China moves further towards milk powder sector consolidation: paper

Fri Aug 16, 2013 2:52am EDT
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SHANGHAI (Reuters) - The Chinese government is set to issue a formal proposal to prompt consolidation among domestic infant formula firms, a state-run newspaper said on Friday, naming Inner Mongolia Yili Industrial Group (600887.SS: Quote) as one of the likely beneficiaries.

The proposal is part of the government's drive to slash the number of domestic infant formula manufacturers over the next five years to 50 from about 200 now, the China Securities Journal said, citing an unnamed source.

By 2018, China expects the top 10 local companies to account for 80 percent of the domestic market, with the largest three-to-five firms targeting annual sales of over five billion yuan ($818.00 million), the report said.

The newspaper said Feihe International ADY.BE and Wondersun Dairy were also likely to gain from the consolidation plan, but gave no further details.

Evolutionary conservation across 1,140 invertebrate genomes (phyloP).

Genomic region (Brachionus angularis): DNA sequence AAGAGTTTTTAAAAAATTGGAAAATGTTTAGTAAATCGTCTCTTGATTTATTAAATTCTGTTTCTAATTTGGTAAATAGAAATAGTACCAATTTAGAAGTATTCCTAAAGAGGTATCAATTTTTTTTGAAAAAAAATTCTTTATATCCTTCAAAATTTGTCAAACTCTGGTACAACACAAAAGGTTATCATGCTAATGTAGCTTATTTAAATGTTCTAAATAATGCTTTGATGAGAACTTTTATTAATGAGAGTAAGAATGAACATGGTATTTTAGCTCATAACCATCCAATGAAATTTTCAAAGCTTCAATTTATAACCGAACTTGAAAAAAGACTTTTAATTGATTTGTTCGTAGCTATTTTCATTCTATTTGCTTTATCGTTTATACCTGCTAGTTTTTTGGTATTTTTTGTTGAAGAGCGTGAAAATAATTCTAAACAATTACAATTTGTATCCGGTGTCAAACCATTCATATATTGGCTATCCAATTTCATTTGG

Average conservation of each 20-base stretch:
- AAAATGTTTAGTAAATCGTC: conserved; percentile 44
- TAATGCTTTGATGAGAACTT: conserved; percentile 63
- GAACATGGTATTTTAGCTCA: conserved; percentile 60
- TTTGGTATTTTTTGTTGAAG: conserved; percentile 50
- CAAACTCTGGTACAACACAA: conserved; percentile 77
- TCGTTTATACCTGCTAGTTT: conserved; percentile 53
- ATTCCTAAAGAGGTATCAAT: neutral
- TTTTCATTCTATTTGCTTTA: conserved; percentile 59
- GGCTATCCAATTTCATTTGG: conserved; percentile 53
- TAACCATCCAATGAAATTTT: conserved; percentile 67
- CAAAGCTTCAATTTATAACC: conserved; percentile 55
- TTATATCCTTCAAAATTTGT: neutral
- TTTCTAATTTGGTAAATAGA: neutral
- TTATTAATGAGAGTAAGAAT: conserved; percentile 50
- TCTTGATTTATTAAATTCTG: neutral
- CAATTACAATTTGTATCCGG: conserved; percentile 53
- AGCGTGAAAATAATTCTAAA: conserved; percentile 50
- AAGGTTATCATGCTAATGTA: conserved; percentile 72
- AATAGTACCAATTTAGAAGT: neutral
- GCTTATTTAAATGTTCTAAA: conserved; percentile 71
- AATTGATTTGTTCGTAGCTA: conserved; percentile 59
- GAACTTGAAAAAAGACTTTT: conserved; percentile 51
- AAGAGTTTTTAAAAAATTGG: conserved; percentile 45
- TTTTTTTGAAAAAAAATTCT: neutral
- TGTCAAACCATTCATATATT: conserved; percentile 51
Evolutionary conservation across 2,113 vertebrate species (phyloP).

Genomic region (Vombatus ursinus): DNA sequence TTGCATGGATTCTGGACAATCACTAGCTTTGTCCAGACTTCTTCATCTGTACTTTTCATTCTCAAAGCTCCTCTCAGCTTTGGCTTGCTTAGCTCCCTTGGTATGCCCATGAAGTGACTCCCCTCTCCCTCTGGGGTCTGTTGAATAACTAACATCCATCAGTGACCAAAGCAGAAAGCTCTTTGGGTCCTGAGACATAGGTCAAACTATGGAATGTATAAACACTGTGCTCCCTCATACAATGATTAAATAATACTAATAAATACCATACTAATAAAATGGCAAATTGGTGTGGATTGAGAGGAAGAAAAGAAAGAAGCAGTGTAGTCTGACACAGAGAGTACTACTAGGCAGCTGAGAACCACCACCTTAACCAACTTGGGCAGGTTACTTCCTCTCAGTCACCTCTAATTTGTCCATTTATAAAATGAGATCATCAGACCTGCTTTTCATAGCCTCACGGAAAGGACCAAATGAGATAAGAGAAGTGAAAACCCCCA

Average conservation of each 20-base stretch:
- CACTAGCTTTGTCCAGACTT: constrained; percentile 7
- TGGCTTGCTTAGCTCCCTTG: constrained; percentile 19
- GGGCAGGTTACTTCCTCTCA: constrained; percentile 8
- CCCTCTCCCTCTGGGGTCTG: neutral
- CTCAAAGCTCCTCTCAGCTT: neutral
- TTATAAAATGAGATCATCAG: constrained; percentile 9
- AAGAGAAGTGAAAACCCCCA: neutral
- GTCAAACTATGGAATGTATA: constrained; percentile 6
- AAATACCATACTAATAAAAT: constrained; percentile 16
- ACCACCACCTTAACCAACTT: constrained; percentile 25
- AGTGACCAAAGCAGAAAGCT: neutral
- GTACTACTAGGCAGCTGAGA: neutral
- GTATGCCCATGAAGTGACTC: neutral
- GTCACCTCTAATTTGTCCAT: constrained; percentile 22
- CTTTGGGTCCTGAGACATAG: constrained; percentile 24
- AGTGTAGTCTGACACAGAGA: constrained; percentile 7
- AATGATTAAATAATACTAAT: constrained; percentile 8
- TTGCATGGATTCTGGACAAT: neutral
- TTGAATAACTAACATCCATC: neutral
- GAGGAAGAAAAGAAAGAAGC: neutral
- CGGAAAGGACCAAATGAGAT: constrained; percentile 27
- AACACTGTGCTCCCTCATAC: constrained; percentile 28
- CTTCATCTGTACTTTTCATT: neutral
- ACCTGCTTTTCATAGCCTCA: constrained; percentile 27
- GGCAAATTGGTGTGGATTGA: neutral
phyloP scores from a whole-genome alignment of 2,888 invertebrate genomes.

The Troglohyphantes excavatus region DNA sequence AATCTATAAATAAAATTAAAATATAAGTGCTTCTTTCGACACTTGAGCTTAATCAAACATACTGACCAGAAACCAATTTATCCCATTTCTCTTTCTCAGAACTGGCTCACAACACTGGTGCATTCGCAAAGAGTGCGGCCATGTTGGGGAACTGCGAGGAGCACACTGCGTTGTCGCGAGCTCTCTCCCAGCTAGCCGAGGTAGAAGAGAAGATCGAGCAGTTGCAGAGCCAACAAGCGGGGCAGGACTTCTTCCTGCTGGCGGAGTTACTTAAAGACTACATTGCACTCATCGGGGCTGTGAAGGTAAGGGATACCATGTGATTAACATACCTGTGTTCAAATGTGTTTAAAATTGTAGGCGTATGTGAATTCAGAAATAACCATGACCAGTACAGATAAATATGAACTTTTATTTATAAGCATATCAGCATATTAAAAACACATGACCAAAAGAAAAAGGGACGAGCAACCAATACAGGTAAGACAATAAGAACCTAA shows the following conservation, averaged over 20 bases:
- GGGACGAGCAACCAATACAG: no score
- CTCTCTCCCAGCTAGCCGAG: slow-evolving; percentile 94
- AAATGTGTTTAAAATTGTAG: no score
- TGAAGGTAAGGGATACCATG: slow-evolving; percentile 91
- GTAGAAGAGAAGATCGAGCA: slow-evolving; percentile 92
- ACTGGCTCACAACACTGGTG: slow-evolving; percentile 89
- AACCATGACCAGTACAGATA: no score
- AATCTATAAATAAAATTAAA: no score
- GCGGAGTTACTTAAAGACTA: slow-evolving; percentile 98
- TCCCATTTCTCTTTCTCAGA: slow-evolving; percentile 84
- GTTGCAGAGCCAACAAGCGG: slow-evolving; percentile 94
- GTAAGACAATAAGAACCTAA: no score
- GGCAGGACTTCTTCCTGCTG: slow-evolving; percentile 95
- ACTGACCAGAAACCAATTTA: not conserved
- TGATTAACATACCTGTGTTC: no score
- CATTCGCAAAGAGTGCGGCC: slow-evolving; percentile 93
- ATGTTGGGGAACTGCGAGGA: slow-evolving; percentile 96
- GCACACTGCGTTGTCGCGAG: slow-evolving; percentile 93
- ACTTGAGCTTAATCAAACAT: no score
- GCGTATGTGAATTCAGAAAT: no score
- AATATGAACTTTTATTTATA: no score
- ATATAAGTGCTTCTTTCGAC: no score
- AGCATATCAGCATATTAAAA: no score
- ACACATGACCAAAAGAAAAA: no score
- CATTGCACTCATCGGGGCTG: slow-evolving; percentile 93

Analysts said the consolidation drive is part of a broader plan to boost consumption of local product and allay fears about food safety following a 2008 scandal, when formula tainted with melamine killed at least six infants and made thousands ill.

Last week, the country's price regulator also handed down record fines to foreign milk powder makers, including Mead Johnson, (MJN.N: Quote), Danone (DANO.PA: Quote) and New Zealand dairy giant Fonterra (FSF.NZ: Quote), for anti-trust behavior.

"The government sees a lot of room for consolidation and the real motive here is to improve the overall standards of infant milk formula products," said Sandy Chen, a Shanghai-based senior analyst for food and agribusiness at Rabobank.

Consumers in China are highly sensitive to food safety after persistent problems such as chemical-laced pork.

China's infant formula market is worth around $12.4 billion in 2012, and is set to double in size by 2017, according to data from Euromonitor.   Continued...

An Abbott Laboratories sales staff carries a carton of powder milk tins out of a shop during a production recall outside Hanoi August 6, 2013. REUTERS/Kham